Gallipoli was not the first occasion on which Australians had served overseas. In 1885, New South Wales sent a contingent to the Sudan war and as the twentieth century dawned, Australian contingents also served in the Boer war. Although Australians died in all of these wars, none had the international or domestic impact of the Gallipoli campaign.
The young men of Gallipoli were the first ANZACs; ordinary young Australians doing their best in a campaign of intense ferocity. Their casualties, here horrendous, nearly 8,000 Australians were killed, and 78,000 wounded, and to what end?
The campaign was a failure, and yet of all the battlefields on which Australians have died, it is the disastrous Gallipoli campaign that has come to symbolise the Australian soldier’s courage, determination, fighting prowess, humour and mateship. The essence of Gallipoli was that in the face of adversity and potential defeat, the Australian spirit triumphed.
Gallipoli was not the only battle of the great war. At the conclusion of the war a quarter million Australians from a nation of only 5 million had been casualties, and sixty thousand Australians had been killed; a tragic average of one person for every seventeen in our population, either dead or injured as a result of war. We pause to reflect what might have been had we not lost such a significant number of our finest young men and women:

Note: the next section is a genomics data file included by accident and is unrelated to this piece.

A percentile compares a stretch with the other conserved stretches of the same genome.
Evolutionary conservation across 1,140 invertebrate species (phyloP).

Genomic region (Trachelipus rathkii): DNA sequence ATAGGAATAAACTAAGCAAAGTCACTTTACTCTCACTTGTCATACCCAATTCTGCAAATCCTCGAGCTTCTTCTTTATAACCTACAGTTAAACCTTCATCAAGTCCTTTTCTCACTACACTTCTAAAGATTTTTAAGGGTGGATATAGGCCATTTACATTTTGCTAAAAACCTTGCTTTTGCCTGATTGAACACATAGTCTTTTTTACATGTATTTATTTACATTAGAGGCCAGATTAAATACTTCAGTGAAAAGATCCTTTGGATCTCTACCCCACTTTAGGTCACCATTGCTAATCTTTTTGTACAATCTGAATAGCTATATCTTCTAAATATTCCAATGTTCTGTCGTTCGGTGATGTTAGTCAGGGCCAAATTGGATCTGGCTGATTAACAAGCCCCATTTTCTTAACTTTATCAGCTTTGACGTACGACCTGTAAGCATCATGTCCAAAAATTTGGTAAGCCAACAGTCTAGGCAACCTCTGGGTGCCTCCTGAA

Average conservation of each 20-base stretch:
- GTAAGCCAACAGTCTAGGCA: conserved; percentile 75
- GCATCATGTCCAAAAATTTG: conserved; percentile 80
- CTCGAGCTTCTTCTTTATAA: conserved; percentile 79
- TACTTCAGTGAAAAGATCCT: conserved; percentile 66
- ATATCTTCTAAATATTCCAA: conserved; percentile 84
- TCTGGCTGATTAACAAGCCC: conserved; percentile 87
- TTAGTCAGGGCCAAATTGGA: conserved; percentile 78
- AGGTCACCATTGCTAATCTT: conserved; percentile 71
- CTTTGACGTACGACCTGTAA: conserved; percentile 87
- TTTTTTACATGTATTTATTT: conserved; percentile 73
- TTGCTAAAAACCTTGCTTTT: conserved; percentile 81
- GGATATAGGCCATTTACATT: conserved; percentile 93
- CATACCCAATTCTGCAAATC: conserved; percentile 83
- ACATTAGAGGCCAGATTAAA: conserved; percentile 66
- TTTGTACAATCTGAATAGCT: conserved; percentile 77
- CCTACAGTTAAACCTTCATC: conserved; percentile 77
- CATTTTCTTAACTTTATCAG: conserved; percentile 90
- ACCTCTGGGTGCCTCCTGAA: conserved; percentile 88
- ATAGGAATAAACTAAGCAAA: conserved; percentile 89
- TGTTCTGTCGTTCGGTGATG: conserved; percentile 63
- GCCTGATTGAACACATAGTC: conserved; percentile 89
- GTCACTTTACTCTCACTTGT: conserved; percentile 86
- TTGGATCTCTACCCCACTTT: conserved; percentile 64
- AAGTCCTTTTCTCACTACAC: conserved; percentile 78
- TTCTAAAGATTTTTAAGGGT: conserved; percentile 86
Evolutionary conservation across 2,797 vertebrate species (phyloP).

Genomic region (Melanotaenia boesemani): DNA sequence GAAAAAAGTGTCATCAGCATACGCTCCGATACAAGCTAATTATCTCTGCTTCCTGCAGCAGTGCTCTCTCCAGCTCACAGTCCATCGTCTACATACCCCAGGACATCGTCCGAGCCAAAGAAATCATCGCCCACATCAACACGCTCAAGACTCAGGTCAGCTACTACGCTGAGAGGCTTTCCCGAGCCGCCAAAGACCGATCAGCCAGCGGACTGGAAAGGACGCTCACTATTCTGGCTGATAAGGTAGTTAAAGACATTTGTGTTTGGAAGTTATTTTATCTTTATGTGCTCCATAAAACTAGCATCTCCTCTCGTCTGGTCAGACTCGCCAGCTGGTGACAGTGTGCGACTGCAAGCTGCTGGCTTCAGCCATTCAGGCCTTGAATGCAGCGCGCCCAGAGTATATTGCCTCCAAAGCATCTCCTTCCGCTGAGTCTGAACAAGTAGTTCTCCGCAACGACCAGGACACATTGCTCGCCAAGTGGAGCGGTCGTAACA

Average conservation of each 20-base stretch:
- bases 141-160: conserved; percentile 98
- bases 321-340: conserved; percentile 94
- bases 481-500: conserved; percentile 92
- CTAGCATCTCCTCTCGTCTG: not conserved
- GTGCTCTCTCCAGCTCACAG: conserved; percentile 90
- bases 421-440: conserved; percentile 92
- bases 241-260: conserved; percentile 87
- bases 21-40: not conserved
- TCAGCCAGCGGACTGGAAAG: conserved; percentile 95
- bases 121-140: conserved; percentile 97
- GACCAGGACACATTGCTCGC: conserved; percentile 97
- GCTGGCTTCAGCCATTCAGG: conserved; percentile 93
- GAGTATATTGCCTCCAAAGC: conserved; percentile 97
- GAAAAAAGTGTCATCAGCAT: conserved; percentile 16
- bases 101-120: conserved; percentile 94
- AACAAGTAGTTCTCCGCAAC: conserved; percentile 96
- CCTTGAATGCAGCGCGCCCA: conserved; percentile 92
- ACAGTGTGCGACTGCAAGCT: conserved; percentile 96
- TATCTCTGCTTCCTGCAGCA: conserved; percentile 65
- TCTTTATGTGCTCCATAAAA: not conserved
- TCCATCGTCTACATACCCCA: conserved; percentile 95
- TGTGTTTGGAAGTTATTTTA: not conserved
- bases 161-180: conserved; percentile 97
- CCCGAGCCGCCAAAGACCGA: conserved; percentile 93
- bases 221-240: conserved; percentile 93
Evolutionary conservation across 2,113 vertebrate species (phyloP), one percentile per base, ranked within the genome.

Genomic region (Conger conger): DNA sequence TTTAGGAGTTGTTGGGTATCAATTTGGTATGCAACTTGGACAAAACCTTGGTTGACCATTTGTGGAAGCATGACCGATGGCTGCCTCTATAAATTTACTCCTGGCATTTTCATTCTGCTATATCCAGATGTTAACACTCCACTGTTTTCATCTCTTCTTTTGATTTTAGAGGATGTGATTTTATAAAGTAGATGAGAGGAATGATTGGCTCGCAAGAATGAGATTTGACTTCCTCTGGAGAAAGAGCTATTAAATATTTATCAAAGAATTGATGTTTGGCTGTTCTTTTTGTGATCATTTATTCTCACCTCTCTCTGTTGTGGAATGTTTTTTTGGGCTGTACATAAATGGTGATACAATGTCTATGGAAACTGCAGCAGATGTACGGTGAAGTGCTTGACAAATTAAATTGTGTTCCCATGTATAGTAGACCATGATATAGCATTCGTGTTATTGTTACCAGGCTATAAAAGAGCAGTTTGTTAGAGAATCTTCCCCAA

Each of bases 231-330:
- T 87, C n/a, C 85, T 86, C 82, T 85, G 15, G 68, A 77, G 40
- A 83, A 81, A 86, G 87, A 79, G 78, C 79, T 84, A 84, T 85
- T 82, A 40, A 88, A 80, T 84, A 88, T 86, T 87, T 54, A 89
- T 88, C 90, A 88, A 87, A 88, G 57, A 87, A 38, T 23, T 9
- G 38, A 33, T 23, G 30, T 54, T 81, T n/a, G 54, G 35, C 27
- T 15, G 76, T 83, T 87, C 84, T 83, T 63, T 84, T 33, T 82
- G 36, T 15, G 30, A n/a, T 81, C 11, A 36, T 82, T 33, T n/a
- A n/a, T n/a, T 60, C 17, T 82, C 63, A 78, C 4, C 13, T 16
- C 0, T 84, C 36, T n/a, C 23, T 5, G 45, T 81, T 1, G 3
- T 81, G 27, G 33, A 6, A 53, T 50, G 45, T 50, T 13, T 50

- The potential leaders of industry, trade and commerce that were lost; and
- The economic development that was stymied.
The pride and grief of Australia following Gallipoli formed a bond, so strong that it made a statement to the world that we had come of age and that our armed forces and our people were truly of one nation. By coming together on the 25 April each year, this spirit of national unity is rekindled.
ANZAC day reminds us that wars are to be avoided, but when necessary we must stand up for our values.
It requires us to reflect on the past with pride, but also to look ahead and build on the achievements of our predecessors. By displaying the characteristics of the ANZAC spirit, comradeship, unselfishness, courage and tenacity of spirit, we can enrich the Australian tradition.
We pause today to acknowledge all current and former members of our defence forces – the brave men and women who represent our country on a daily basis. No Australian is left untouched when a member of our defence force is killed in action. It is difficult to comprehend the grief associated with the loss of war of a parent, partner, child or sibling, let us also ensure that we remember the families.
In 2011, as a nation, we felt the loss of 11 soldiers and the wounding of a further 50 in Afghanistan alone. We have seen our personnel serve in Australia and overseas carrying on the spirit of ANZAC. We must not forget today’s veterans’, the young men and women who are returning from duty in places like Afghanistan, Iraq, Solomon Islands and Timor Leste. ANZAC Day is a day to remember all men and women of the Australian Defence Force, regardless of the time they served.
On ANZAC Day we pay tribute to those of the Australian Defence Force, who were lost in training, or on operations to the wounded, the injured and the ill.
We have the need of the qualities of the ANZACs still, and we should continue to draw on them, for they can only make our community better and our nation more confident. Let us all remember ANZAC. In particular, we should pass on the significance of the occasion to our youth.
The ANZAC spirit exists in each of us so, therefore, let us be guided by the ANZAC spirit in facing the national and personal challenges ahead, and let us strive to be worthy of the memory of those we honour today.
Talisa McGregor (12B)
Co-Vice Captain of the School
Emily Kloss (9B)
Co-Captain Years 7-9